Updated: May 2
Recently I lost my best friend and the love of my life, Lola “Bear” Works. She was a 58-pound happy, spontaneous Golden Labrador-Retriever Mix. She was diagnosed on June 16th, 2020, with Histiocyctic Sarcoma and underwent chemotherapy treatment at the Oncology Department of Blue Pearl in Atlanta, GA. Histiocytic Sarcoma is an extremely rare, aggressive cancer that mostly affects middle-aged dogs. Lola was an atypical patient because she was only 4.
Chemo (Lomustine, CCNU) was victorious in its battle with cancer but was destructive towards her liver. Lola was diagnosed with liver failure on November 18th and she left me on December 2nd. As I grieve the loss of my love, I think this would be an ideal time to speak on Grief and Bereavement in the pediatric population.
Developmental age and cognitive ability directly tie to how children comprehend death and dying. One crucial thing to remember is that children are concrete thinkers, meaning they are very literal. An innocent statement like, "Daddy went away" or "Mommy went to sleep" would be viewed as truth. It is in everyone’s best interest to choose words wisely and have simple explanations. Let us break this conversation into three headings: young children, older school-age kids, and adolescents.
Young children have “magical thinking” and a limited vocabulary. Magical thinking means children link their last interaction to the outcome. For example, “I yelled at momma and she died.” Their last interaction with their mom was yelling and now she is dead. This child can believe they caused the death of their mother. Can you imagine that guilt? It is imperative for the adult to firmly say, “It is not your fault your mother died. She died from a bad heart.” This may need to be repeated.
Children cannot always express themselves verbally. For example, a typical two-year-old has 50 words and can put two words together (thank you). They may not be able to express that they have noticed a change in their environment or that they are upset. What is normally seen is regression. For example, a child who was potty trained is now having accidents or using “baby talk.” They are trying to control or rebel against what is in their power to control.
For older school-age children, Grief can vary greatly. At this age, they do have a concept of death and grief will be individualized. You may see differences in focus, worsening grades, aggression, and even withdrawal. It is important to entertain an open conversation about feelings. Tell them how you are doing. Comfort them that they will be ok. Make sure the school, teachers, and counselors also aware so you will have extra eyes looking for behavioral changes.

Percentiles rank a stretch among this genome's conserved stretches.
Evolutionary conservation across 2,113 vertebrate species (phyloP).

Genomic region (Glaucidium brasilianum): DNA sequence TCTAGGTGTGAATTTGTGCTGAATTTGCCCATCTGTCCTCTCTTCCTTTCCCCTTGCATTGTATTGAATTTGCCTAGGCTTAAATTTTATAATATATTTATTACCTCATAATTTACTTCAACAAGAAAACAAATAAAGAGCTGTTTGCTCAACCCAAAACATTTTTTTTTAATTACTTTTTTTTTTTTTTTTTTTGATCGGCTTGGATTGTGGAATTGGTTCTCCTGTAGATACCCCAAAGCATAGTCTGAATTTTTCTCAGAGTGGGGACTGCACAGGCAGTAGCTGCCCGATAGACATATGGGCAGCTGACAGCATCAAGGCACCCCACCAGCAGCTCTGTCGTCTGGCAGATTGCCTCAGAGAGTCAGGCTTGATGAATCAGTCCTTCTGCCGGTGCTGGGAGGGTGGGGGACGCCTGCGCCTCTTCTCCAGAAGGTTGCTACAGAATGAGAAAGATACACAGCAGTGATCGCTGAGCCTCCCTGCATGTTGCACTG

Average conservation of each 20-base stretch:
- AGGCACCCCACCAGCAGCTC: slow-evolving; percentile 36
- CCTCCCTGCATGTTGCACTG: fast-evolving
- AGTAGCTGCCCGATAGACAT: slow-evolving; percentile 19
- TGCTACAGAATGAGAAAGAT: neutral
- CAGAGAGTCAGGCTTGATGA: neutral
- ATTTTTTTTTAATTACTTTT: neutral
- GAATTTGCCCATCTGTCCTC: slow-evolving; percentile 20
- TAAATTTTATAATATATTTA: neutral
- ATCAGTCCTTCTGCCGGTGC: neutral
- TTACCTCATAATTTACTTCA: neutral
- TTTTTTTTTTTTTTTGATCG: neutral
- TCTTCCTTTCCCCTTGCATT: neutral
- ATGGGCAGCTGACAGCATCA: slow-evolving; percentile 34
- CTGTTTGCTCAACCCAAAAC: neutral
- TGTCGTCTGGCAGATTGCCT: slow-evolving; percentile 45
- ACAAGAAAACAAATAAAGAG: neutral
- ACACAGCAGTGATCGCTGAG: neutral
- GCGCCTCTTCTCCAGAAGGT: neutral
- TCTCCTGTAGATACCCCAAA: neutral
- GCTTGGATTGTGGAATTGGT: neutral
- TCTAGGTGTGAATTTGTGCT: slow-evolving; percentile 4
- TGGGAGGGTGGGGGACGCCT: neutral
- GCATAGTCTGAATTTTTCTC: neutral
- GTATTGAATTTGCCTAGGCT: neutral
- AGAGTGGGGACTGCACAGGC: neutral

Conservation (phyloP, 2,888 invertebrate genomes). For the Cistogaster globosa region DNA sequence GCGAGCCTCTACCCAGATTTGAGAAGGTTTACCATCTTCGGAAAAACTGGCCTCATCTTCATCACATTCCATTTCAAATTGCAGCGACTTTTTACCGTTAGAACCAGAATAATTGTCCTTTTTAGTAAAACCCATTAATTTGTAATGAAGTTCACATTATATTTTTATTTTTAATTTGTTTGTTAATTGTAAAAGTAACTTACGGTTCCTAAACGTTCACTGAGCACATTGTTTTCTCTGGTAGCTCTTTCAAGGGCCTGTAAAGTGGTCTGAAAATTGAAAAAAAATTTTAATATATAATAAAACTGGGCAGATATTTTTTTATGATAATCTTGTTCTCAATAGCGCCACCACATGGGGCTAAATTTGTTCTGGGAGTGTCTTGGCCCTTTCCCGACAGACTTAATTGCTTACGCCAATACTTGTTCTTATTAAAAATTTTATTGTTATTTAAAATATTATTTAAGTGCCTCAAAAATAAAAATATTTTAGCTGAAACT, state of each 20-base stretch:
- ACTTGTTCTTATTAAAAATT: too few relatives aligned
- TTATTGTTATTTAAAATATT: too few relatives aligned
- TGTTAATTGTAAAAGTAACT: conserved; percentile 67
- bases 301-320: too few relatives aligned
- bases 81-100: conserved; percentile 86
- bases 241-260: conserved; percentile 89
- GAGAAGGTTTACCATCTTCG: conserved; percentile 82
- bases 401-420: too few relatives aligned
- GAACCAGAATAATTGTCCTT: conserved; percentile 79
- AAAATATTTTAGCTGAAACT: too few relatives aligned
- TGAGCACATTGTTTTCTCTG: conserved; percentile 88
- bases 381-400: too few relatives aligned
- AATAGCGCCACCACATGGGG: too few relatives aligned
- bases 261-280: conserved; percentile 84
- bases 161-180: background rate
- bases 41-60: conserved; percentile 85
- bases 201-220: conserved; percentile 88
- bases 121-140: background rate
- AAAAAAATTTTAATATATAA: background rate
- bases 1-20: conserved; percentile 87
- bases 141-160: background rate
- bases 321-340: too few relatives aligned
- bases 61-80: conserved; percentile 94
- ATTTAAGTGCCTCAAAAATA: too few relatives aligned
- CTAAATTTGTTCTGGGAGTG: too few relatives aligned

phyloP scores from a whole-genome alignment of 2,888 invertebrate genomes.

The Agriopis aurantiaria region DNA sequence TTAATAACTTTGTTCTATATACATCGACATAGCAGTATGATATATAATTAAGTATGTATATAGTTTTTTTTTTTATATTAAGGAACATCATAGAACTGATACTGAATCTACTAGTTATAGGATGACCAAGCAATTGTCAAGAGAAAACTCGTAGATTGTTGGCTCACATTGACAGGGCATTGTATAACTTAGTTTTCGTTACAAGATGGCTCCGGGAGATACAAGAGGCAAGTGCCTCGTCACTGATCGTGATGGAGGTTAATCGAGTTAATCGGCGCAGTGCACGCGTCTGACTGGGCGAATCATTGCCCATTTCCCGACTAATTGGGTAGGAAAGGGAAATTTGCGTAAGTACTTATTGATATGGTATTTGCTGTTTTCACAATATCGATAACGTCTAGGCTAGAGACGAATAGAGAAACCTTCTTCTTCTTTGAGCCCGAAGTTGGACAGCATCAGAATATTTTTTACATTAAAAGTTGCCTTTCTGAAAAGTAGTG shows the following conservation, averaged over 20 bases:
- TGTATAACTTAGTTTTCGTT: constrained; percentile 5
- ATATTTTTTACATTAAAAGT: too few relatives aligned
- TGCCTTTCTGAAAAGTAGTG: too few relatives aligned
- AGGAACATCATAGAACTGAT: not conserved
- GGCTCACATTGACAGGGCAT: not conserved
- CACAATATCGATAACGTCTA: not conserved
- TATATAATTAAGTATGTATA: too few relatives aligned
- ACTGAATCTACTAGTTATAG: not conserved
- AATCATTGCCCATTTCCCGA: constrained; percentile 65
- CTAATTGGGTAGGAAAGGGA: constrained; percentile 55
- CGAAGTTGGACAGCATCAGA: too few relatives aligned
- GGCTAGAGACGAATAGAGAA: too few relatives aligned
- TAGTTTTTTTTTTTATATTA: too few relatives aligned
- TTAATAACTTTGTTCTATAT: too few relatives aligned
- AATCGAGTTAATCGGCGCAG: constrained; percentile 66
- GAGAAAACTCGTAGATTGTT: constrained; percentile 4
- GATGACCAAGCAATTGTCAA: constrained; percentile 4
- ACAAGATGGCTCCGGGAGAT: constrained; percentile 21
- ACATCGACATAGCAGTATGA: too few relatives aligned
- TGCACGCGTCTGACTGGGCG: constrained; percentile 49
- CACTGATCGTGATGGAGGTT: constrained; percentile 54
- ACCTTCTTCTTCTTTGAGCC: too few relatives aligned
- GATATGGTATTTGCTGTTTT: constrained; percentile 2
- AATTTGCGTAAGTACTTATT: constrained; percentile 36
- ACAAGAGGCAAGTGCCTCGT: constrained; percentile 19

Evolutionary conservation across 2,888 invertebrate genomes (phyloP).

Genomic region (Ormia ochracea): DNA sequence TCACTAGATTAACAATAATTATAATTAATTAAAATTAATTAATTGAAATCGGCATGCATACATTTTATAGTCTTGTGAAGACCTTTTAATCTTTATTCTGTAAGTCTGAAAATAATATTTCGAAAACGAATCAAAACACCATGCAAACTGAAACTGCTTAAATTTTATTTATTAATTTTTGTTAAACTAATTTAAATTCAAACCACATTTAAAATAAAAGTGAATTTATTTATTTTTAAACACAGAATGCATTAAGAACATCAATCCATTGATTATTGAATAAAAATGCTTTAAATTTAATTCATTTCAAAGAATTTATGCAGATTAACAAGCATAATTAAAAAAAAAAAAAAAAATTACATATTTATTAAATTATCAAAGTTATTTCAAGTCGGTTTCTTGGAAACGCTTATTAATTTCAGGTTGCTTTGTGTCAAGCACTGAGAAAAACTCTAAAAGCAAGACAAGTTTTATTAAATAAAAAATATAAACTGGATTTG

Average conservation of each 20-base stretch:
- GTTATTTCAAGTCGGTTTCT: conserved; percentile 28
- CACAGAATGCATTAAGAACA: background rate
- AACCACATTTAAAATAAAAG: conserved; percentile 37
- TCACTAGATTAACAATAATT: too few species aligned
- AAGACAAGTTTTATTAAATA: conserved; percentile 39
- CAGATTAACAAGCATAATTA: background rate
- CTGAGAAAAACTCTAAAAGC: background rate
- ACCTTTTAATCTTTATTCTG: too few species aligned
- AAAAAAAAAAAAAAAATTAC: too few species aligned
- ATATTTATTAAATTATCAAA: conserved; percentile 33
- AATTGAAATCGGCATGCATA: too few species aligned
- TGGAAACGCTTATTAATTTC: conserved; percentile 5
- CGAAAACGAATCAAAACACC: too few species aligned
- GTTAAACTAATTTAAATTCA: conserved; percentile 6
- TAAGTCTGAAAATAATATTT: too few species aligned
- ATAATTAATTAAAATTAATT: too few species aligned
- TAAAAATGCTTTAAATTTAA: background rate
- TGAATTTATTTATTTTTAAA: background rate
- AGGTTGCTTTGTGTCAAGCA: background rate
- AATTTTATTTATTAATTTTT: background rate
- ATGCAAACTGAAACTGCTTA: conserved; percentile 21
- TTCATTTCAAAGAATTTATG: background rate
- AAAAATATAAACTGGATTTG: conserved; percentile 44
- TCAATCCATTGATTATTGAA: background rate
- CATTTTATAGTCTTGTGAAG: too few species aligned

Adolescents, their world is their friends. Adults may not know how much they are grieving because they may be only disclosing their feelings to their friends. Encourage them to share, journal, provide self-care, and even go to counseling. Be mindful, counseling does not have to be the last option. A counselor can help guide and navigate your child in ways you cannot. However, red flags for emergent referrals, at any age, are panic attacks or prolonged grief (over 1 year). Suicidal thoughts and/or attempts should be quickly handled at your nearest emergency room. Additional resources are The National Suicide Prevention Lifeline is 1-800-273-8255 or you can text GO to 74174 to reach a trained Crisis Counselor.
Parents are sometimes leery about going to the emergency room, which I can understand. However, Emergency Rooms have Doctors, Nurses, Social Workers, and Psychiatry staff who are train to handle issues like these. As I am building Pediatric Works, I work as a contract physician. Recently, I saw a courageous 13-year-old male who told his parents he wanted to end his life. Parents sought advice from the nursing line, which correctly told them to take the child to the emergency room for a formal evaluation. The father said, “his plan was not strong enough”, and decided against seeking help. I suspect dad was not comfortable with the idea of going to an ER.
Luckily, his grandfather called for another appointment, saying the chief issue was eczema, but his main objective was to seek advice for his suicide ideations. This adolescent was from a fractured home and his younger brother was recently killed; his grandfather noticed the sudden behavior change.
This slender, tall young man sat on the edge of the exam table with poor posture, limited eye contact, and a face devoid of emotion. He candidly told me he misses his friends, his brother, that his grades are poor due to lack of concentration, and that he has had thoughts of hurting himself. This is not the first time but the “loudest.” He did have a plan but was unwilling to divulge that specific information due to embarrassment. I sincerely thanked him for his courage. This young man spoke to a total stranger, someone he may never see again and asked for help.
I am working through my grief by allowing myself to cry, talk to other fur parents for support, and writing this blog. It is important to know, "It is ok to not be ok" but support should be near.
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